How do I not give you rhyme now—
suspend in the moment—a direction.
I guide you : words—time between
I, at the measurement of this,
write slowly now : do not waste
or lose a word.
Word, Word, Come to me.
Love permeates—spills over—
fills itself with going—grief
before grieving, farewell refused
—Oh, Love, help us, help us,
lead us out of this. You—focal point—
receiver and giver of yourself,
hold my hand now as I am holding yours.
THE BETTER PART OF LOVE
Muse with me while we gather light for a poem.
We will read it later—
tell each other what it means,
then reminisce awhile,
compare amazements—how much our lives
how many years
we’ve known each other,
while we confess,
let down the burden of our cares
to hold each other’s dark—
find some new/old words
to fill our many silences with explication,
whichever is needed.
Old friend, as close and separate as we are,
I muse these thoughts for you
from this old, well-worn and reliable, loving heart.
Come rescue me.
I am going insane in the city.
The madnesses are all around me,
drawing me to them.
I have swallowed
all the aspirin
my throat will hold.
I laugh too many hours of the night.
My friends undo my hands
from endless suicides.
We save each other daily.
with long emergency numbers
I keep on hand to use;
all the work I never finish.
If I had time to
write the letters
I might tell you what there is
to fear about me.
Come for a day or two
and bring your news.
Meet the complicated people
who confuse me with their pleasures.
Come for the fun of it
and bring your envy.
TURNS OF FATE
And we were young and bent on suicide, but friends
dissuaded us—took our hands and ran us along the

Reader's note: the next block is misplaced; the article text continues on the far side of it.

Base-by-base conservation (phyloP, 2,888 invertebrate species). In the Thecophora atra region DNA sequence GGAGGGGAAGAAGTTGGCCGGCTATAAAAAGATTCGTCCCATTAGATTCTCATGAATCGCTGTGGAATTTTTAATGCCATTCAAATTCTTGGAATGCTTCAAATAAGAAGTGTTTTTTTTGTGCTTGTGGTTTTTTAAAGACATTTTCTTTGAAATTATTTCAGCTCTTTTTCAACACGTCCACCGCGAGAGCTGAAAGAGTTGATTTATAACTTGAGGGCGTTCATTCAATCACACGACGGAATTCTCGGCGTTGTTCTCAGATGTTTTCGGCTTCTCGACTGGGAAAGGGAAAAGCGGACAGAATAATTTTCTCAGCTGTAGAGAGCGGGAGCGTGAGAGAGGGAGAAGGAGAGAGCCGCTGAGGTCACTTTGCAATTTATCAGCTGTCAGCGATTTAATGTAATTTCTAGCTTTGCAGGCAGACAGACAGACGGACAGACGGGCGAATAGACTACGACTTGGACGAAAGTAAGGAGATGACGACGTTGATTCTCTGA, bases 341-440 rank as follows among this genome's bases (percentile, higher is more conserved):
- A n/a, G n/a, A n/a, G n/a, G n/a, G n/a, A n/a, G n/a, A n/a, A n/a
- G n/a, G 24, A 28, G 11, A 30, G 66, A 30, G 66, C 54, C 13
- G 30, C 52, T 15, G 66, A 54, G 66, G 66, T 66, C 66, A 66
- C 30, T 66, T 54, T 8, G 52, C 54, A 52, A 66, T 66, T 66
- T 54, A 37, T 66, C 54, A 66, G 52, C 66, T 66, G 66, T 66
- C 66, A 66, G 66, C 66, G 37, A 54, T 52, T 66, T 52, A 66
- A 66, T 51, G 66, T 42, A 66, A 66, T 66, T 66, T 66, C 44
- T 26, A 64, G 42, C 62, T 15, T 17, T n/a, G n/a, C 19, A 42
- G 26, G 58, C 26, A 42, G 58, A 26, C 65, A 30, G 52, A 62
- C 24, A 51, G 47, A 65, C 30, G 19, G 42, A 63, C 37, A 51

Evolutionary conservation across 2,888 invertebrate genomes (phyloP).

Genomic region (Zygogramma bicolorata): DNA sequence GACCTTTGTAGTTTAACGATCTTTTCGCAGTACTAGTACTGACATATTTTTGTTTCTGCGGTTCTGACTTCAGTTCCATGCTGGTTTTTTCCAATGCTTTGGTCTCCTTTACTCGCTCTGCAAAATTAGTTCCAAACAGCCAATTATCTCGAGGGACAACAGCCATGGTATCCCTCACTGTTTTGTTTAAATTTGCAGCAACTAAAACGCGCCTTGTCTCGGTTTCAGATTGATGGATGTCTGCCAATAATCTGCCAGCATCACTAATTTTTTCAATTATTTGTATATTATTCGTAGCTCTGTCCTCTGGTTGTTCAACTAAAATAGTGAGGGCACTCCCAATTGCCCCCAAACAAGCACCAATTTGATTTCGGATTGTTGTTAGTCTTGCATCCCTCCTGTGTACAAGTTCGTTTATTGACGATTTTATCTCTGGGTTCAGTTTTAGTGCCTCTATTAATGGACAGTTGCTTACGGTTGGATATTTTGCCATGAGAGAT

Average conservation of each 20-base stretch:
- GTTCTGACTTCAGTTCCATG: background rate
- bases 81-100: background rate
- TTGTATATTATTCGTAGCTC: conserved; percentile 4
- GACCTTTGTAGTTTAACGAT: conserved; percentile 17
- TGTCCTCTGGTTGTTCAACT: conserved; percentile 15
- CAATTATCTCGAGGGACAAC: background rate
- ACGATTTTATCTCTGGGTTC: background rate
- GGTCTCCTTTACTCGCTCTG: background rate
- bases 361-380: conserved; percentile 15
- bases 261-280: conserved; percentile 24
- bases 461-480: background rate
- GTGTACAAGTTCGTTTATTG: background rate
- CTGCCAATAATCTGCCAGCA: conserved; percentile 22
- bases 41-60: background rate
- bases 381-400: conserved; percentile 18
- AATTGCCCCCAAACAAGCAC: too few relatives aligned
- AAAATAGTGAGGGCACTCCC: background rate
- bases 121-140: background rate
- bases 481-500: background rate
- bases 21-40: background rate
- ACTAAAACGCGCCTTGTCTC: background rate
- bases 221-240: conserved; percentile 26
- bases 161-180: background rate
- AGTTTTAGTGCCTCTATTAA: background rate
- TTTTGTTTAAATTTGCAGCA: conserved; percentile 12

beaches—all summer, teasing the waves and watching
the white gulls come down among us as if they were
tame. But these are lies, of course. I need your attention.
I need you to hold me from what might have been true—
if I had known you. Is that why we had no faces—only
those white masks—stark and featureless so no one would
know us, though we cried to be known; is that how we
became anonymous? Where were you then, my imaginary
one; were you on your way to important appointments—
famous and aloof—could I have touched you?
Her kiss was soft against my face—
elegant as a turn toward the next piece of music.
Her arms around me pressed and pulled away.
Mine did the same.
Our faces moved apart.
Our greeting was quick, but tender.
There was joy in our hello. Our embrace
was brief, but dancer-slow.
Our few words got scattered
in the choreography-talk of others—
that smooth camaraderie—that soft din—
that coming together of friends
on some occasion in honor of itself.
We worked the room. All evening
we would be here—mutual and warm—
part of the performance. And when
the evening ended, we would embrace again.
RETURNING TO SPEAK AS RAIN
Your words splat at the window—like rain
that stops at glass; and even so, some words
get through—not quite intact—blurrings of
message, or complaint—your last mouthings
that fall, as futile as ever, telling where you
have been, and what you no longer need or
love; words without context now, fragments,
half-words, that still argue the old points—
your old reasonings—returning to speak
as rain, torn by wind and distance—too far
to imagine now—even though your words
blur in, and run down the glass, like weeping.
Who do you think I am in the moonlight every night
by the dreaming window, watching stars leap
above ghostly cows,
the moon growing dizzy with love?
Who do you think dries the bones of light
that shudder the curtains?
And who do you think howls the dogs to sleep?
Who do you think is in love with impossible sounds
from the mouths of flowers,
those moans of dying in unfamiliar vases
on moon-dusted surfaces?
Watch with me—help me remember—since you
are the one who started all this with your sighing
and crying—refusing to enter
the terrible dreams.
There is only one more hour before light
comes swaying over the distance that is night . . .
Say this again to yourself: only the distance
of the night . . . Now you can sleep . . .
“To you I send a single snowflake, beautiful,
complex and delicate: different from all the others.”
—Louis Jenkins ("Too Much Snow")
I wish to steal—
so beautiful in that
poem I read by another—